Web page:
Ariela Noy, MD:There are 3 types of marginal zone lymphoma. These include the nodal subtype, the splenic subtype, and the extranodal subtype. The extranodal subtype is also called mucosa-associated lymphoid tissue, or MALT, and can present in various organs such as the conjunctiva or stomach.
Each of these subtypes has its own pathophysiology and, sometimes, etiology, and it’s important to make a distinction between those. In addition, the responses to treatment may actually be different.
One of the important things to know is that splenic marginal zone lymphoma is highly associated regionally, in different parts of the world, with hepatitis C. Many years ago, it was elegantly demonstrated that treating and eradicating hepatitis C permanently eliminates both hepatitis C and lymphoma. So, it’s always important to test patients for hepatitis C.
Gastric marginal zone lymphoma, an associated lymphoid type known as gastric MALT, can be associated with another infectious organism calledHelicobacter pylori(H. pylori). Patients have to be tested forHelicobacter pyloriwhen they have gastric MALT. If they have gastric MALT that hasH. pyloriin it, a 2-week course of antibiotics typically eliminates both the infection and the lymphoma. So, these are 2 of the most common examples of infection-related lymphoma and are pretty unique to marginal zone lymphoma.
Marginal zone lymphoma does appear, at times, like other indolent lymphomas. Because there are 3 different subtypes, it can be different. For example, the gastric marginal zone lymphoma is pretty unique compared to follicular lymphoma. Also, the conjunctival subtype presenting as stage I disease, that is easily treatable with local therapies, is very different.
One of the most important things that distinguishes follicular lymphoma from marginal zone lymphoma is that follicular lymphoma is almost always disseminated. Stage I disease is a relatively rare occurrence. With modern imaging, such as PET scans, we can determine that patients who we thought had stage I follicular lymphoma really don’t. However, because of the pathophysiology of marginal zone lymphomas, particularly the ones associated with infection, stage I disease is relatively common. You might have a patient who has an isolated lung lesion. Whether or not it’s resected, they may not develop disseminated disease for quite a long time.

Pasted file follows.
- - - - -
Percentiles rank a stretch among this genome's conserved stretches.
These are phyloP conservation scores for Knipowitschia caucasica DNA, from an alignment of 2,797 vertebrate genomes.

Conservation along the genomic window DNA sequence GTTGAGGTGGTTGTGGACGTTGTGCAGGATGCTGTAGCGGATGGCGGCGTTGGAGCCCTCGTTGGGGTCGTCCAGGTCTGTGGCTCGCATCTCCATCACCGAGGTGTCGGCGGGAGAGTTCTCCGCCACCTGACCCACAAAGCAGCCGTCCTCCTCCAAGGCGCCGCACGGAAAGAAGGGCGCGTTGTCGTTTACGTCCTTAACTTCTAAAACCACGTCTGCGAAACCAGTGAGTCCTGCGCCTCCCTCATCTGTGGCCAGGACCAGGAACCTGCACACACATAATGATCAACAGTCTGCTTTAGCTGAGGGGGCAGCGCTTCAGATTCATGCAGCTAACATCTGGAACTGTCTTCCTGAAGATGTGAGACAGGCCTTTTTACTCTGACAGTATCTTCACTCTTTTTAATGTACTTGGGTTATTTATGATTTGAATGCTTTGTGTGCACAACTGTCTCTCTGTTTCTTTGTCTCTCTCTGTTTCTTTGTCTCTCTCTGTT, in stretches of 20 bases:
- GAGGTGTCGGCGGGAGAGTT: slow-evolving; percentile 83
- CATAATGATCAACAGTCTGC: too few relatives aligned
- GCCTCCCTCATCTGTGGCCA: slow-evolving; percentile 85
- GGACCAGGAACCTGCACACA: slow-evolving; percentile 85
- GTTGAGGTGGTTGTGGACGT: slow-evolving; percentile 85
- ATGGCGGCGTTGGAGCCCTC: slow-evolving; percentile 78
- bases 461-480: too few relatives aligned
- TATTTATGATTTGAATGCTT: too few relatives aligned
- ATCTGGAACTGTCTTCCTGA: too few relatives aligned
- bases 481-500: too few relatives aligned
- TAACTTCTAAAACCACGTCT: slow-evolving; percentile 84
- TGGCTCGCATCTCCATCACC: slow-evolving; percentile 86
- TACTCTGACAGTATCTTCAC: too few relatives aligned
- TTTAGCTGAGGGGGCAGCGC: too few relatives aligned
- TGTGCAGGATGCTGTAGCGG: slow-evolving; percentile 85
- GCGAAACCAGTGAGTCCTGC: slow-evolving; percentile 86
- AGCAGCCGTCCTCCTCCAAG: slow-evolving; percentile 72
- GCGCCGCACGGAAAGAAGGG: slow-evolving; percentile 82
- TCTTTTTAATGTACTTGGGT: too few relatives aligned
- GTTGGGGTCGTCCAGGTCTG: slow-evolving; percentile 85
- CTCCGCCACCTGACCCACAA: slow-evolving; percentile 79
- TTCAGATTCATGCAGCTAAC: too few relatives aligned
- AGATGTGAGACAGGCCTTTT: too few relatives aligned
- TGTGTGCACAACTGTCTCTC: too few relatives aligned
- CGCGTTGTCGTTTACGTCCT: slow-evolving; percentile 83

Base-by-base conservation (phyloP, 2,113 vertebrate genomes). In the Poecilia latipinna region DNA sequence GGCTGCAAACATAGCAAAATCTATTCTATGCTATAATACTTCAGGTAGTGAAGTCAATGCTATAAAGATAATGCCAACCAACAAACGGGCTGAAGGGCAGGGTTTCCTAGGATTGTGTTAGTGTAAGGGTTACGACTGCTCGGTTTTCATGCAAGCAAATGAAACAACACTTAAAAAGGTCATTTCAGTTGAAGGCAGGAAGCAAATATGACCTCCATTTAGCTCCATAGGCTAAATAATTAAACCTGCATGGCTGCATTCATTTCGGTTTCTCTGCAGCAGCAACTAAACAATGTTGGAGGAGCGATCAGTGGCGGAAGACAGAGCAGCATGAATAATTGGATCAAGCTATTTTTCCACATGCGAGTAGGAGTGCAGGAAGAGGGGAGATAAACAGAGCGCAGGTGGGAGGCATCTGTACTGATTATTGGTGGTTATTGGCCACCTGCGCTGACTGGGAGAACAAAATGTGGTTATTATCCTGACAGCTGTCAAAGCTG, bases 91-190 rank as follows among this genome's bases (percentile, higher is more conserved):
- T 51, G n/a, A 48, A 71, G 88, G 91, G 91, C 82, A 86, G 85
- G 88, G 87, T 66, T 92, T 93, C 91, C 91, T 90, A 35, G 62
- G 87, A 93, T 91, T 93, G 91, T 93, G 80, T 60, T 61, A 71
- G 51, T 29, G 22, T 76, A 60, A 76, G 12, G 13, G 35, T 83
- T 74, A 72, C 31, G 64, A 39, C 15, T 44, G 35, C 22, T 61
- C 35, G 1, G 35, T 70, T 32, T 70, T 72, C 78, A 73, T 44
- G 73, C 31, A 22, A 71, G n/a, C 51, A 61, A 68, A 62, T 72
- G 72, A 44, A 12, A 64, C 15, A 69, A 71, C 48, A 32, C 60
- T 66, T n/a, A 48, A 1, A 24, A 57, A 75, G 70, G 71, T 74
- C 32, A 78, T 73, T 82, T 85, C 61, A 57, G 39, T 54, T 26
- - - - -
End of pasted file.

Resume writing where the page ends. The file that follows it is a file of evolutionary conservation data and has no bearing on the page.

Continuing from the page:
One of the interesting aspects of marginal zone lymphoma is that it is associated with autoimmune diseases, most commonly Hashimoto’s thyroiditis and Sjögren’s syndrome. Someone who has Hashimoto’s thyroiditis may have developed marginal zone lymphoma in the thyroid. Similarly, someone who has Sjögren’s syndrome may develop marginal zone lymphoma in the carotid gland.
The assumption is that the autoimmune disease creates a milieu that invites the development of lymphoma through dysregulation of the normal B-cell development pathway. In addition, the treatments for autoimmune disease, if they are immune-modulatory therapies, can leave a patient susceptible to the development of lymphoma.
Transcript edited for clarity.
A 64-Year-Old Woman With Advanced Extranodal MZL